Mark Turner pense que la voile doit prendre un virage sociétal

Mark Turner: “The most important question is what is the meaning to what we do”

With the Covid-19 pandemic affecting the whole planet, it has meant a great deal of uncertainty for sport in general and sailboat races are no exception. What will the impact be on our sport? What changes will there be to the economic model? How do races need to change? How will sponsors behave? To try to get to grips with this new situation, Tip & Shaft is carrying out a series of five interviews about the future of sail racing. Our first interviewee, Mark Turner, cofounder with Ellen MacArthur, of Offshore Challenges, which became OC Sport, was head of the Volvo Ocean Race between 2016 and 2017, and now works as a consultant.

Mark, in your opinion, to what extent has sailing been affected by the crisis that we are currently experiencing?
I can see two types of impact: in the short term – in the next twelve months – and in the longer term. For the short term, we can separate French sailing from what happens internationally with private owners – TP52, Maxis, super yachts and all the rest. This latter category is clearly down and knock-out and I think for this year it’s over, which makes it very tough for professional sailors who usually take part in these circuits. The big problem is that we don’t know what will happen: whether you are a small club or a professional organiser, you are bound to be affected by this uncertainty. It’s not like having an on-off button. This uncertainty means that in general, if today I was the organiser of an event, I would forget about 2020 and look ahead to 2021. It may be possible to do something at the end of the year, but I think that given the current situation, it is better to say, “We’re going to stop it all, avoid spending any more and prepare instead for 2021.”  It’s a tough decision, but today, we can’t really say that sailing is something essential. We have to get things into perspective. When I look around me at doctors, nurses and firemen… they are essential to our life. All of that reminds us that sailing is a bonus. We will have to take that into account in the future.

Do you think the French ocean racing model with sailors supported by commercial partners will suffer a lot?
Yes, obviously. Already there is the fact that many events have had to be cancelled this year and then, if you are out there looking for a sponsor today, good luck to you…  Not every economic sector will suffer the same impact, but given the uncertainty we are in today, it is very hard to find a CEO or marketing director who is ready to take a major decision and sign up with a huge budget for the next two years. We keep hearing lots of numbers from economists about the extent of the crisis that we are about to face, but no one really knows. This is an unprecedented situation. We have never seen the global economy come to a standstill like this.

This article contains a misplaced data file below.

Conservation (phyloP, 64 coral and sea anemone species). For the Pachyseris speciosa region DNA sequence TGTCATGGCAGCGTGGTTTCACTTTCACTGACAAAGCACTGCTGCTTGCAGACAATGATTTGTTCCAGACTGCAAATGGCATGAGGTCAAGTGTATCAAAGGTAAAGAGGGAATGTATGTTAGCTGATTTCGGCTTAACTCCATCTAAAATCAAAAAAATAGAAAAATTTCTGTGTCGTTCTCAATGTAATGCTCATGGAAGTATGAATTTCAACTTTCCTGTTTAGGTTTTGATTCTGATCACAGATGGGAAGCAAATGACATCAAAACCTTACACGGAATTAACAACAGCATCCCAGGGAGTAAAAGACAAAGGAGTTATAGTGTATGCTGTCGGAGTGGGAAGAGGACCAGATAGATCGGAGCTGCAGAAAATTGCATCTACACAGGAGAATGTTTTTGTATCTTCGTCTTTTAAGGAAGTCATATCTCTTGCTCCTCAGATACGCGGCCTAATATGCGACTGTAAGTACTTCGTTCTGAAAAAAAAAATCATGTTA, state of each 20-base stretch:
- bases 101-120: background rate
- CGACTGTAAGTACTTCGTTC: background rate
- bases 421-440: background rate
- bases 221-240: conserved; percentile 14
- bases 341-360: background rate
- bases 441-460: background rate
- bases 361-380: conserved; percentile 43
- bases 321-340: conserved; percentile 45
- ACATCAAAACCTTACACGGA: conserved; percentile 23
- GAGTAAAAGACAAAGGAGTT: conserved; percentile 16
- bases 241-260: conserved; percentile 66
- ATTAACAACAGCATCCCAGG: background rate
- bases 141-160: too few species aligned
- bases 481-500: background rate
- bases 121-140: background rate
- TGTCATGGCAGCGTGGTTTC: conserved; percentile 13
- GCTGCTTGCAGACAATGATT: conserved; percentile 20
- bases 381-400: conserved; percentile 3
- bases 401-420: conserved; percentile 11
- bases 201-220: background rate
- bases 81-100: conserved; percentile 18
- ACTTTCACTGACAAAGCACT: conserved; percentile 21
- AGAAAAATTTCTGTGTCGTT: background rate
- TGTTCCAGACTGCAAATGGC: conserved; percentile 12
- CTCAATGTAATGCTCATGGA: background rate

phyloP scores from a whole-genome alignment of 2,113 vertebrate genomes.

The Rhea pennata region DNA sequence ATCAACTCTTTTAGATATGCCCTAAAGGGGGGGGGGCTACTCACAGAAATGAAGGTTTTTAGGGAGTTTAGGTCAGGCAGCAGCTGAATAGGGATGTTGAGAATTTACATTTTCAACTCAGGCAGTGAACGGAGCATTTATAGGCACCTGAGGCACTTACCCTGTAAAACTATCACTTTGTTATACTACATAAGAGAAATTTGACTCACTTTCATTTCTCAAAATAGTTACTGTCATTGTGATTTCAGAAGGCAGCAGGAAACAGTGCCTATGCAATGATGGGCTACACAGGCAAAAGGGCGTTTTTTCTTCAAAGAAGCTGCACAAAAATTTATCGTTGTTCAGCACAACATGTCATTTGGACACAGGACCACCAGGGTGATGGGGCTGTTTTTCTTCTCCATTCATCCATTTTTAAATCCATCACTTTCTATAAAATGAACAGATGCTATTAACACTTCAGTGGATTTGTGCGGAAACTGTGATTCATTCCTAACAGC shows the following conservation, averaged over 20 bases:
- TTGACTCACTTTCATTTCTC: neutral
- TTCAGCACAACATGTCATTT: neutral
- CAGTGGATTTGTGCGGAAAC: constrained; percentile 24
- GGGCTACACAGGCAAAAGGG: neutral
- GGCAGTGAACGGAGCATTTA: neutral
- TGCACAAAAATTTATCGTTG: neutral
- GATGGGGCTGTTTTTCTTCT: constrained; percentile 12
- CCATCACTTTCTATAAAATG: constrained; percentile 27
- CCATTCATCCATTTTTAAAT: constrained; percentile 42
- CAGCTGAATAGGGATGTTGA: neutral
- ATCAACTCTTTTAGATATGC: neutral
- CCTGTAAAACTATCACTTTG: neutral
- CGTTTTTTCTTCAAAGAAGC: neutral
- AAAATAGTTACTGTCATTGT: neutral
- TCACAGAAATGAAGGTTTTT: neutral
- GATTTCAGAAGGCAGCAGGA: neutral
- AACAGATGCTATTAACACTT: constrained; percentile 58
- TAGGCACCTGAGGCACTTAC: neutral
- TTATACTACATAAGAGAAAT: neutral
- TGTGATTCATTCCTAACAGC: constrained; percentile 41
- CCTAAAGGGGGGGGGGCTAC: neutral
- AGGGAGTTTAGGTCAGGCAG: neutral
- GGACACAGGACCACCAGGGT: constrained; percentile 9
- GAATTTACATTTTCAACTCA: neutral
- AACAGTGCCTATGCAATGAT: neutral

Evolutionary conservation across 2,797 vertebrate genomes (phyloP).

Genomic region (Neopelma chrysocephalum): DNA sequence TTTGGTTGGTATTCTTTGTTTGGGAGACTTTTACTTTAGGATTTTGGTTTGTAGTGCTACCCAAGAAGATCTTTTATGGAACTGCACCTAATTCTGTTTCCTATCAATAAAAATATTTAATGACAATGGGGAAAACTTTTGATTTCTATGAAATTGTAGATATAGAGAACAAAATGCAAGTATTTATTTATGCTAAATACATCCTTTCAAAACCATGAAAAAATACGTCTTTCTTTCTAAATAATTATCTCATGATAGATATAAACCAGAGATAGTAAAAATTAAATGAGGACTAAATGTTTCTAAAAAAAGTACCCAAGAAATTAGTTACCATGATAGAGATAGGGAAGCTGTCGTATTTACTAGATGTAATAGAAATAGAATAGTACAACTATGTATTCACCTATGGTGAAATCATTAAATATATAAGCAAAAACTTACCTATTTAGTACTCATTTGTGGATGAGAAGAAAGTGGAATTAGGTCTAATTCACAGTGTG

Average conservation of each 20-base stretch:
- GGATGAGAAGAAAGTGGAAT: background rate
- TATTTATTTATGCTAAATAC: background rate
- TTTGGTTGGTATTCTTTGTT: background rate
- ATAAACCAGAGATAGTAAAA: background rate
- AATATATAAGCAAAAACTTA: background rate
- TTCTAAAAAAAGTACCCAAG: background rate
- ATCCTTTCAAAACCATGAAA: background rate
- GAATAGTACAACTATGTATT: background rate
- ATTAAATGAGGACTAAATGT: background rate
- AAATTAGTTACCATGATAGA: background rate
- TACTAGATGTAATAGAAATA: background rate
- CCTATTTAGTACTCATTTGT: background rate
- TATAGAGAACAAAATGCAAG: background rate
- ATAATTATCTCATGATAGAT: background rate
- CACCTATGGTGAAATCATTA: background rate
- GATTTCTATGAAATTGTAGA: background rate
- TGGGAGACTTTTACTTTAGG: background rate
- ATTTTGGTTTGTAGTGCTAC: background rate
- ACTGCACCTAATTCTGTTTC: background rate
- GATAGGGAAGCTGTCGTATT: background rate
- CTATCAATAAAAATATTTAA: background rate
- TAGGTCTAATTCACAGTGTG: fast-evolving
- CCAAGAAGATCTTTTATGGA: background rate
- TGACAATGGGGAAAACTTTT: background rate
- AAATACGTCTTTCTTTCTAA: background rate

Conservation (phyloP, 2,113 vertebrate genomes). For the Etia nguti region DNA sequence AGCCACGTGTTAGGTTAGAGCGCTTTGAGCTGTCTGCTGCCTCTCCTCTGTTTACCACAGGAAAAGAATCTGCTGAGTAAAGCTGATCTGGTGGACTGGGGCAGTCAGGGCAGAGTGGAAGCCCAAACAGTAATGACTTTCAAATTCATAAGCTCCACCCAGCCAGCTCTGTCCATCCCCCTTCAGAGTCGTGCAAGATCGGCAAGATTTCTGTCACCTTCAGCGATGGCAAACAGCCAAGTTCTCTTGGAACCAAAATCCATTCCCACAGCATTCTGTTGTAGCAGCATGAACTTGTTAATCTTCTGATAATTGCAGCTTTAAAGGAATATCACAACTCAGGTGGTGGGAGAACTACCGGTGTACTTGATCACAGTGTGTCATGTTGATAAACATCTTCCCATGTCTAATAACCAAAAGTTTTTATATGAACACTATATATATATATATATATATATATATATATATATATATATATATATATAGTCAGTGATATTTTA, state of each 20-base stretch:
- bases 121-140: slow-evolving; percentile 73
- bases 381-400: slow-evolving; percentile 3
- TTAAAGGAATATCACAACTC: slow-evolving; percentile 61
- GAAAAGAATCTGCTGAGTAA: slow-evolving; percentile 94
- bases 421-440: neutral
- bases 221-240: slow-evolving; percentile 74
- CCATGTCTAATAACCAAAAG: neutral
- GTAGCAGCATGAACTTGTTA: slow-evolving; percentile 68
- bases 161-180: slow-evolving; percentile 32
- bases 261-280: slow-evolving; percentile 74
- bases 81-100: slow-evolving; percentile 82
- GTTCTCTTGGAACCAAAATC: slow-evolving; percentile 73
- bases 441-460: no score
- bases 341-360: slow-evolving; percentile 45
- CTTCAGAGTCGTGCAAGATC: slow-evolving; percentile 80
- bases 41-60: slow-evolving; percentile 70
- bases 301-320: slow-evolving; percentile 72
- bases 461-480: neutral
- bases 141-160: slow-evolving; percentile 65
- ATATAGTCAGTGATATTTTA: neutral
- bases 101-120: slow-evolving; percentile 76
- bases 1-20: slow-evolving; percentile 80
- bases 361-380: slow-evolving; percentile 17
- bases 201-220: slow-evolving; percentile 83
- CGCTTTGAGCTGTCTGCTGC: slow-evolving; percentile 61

“Partnerships with SMEs are in the strongest position”

Some partners have however announced their intention to continue their sailing sponsorship in spite of the crisis. That is rather encouraging, isn’t it?
French sailing relies heavily on SMEs. Some of them may be able to show their resilience and it’s great to hear some directors saying that they will continue to invest in sailing. But the question remains about how long these partners can hold on and that is something we cannot say. I think that the strongest partnerships today are those that have been signed with SMEs, where the decision to invest in sailing has been taken by the owner, rather like in the old days. For larger companies, when you have to cut your marketing and advertising budget in half, unfortunately, the first thing to go is the traditional form of sponsorship. Sponsoring someone when you are sacking people is not going to go down well.

Do you believe it is still possible to convince a partner given this context?
If the project is well presented and appears logical, with a very clear business case and precise goals, it can work. That is what happened to us with iShares, the first partner for the Extreme Sailing Series which in 2008, during the financial crisis was in the process of making a lot of people redundant – the company belonged to Barclays, one of the world’s biggest banks. In spite of that, we signed a new contract for two years with them. With partnerships that rely on the goodwill of the boss or which meet PR and business requirements, it can still work out. For the others, there is going to be a lot of damage. Having said that, another big question for French sailing is whether the Vendée Globe will be taking place this year or not. The French model is the only one in the world aimed at the general public, thanks to the huge media coverage and the villages which attract hundreds of thousands of people. If you take that away and the B to B element, which internationally, is the only one that counts – and has been growing in France over the past ten years –, it gets harder to sell these projects. In the current situation, this strength has become a weakness both for the teams and event organisers. Maybe we are going to have to look at different models.

“This crisis is a huge opportunity for sailing”

You were talking about the Vendée Globe. Do you think that the 2020 edition can still be held in normal conditions?